Pedophiles around the world are mourning the rumored cancellation of Lionhead Studios’ overly ambitious “real life boy” simulator, Milo. For those of you not aware, “Milo” was announced as a virtual child who you could interact with using your Xbox 360 Kinect, helping him with homework or drawing pictures for him using the controller-free camera system.
However, the closing down of the Milo project is more importantly starting to show one of two things: 1) either Lionhead Studios’ bombastic and legendary game designer Peter Molyneux is starting to hedge his bets or 2) we should start being concerned about the future of “hardcore” gaming titles for the Kinect.
It was only a few months ago that all was still well with the Milo project, with Molyneux demoing the title in England at the TEDGlobal conference. He promised such things as Milo using software that used “psychological techniques”, talking of how this project would “…revolutionize storytelling”. Molyneux has a long and storied history of promising the stars and instead, delivering a shoebox diorama of the solar system (I can appreciate the man’s enthusiasm for his craft; at least he does reach for the stars).
Cut to September, when it was learned that Molyneux’s flagship title, Fable 3, would not support Kinect as it was originally promised at launch. It was rumored that the development team felt Kinect “did not meet the expectations” of what they wanted it to do in the game. At this point, they are still hoping to bring Kinect support into Fable 3 following the game’s release.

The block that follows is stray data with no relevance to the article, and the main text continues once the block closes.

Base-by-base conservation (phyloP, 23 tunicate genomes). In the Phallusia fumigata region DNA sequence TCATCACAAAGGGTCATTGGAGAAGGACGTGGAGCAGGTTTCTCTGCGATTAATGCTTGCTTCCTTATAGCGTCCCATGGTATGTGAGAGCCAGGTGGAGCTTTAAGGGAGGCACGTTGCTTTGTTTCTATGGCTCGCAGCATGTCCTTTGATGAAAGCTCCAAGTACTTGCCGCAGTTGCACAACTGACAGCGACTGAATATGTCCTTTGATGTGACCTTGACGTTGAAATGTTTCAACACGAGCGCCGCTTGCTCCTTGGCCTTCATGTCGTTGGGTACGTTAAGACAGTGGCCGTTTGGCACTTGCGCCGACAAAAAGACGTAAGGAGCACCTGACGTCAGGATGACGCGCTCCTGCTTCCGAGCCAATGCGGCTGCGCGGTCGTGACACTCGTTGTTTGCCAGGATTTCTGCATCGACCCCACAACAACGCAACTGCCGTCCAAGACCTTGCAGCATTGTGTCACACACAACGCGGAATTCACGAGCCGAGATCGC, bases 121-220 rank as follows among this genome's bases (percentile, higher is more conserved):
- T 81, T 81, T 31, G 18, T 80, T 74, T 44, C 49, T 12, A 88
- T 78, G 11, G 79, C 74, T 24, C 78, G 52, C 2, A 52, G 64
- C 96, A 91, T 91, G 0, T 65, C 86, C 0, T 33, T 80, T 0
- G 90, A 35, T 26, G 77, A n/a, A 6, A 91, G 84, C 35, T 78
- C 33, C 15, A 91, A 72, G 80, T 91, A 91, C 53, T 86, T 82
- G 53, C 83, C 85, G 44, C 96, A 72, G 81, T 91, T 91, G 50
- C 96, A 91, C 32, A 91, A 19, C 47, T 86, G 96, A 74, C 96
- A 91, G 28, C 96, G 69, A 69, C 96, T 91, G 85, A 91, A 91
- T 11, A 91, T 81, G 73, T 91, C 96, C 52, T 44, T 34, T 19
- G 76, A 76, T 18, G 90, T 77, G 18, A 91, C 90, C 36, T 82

However, now with the dissolution of the whole Milo project that was going to “revolutionize” gaming as we know it, one has to raise a skeptical eyebrow at the Kinect system as a whole. Sure, it’s going to be a great series of party game collections, but if Peter Molyneux and Lionhead are looking at the controller and taking three very large steps backwards from it, what does that say for future “real” games on the system?
I can understand Lionhead not wanting to tarnish Fable 3 by having a series of Kinect-style minigames stapled onto the game. I can’t imagine too many developers are willing to risk two solid years of development time and dollars only to have Kinect launch problems ruin their attempts at putting out a Game of the Year contender. However, for Project Milo to get cancelled on top of the withdrawal of Kinect support from the game is starting to point at some very ominous signs for Microsoft’s Kinect.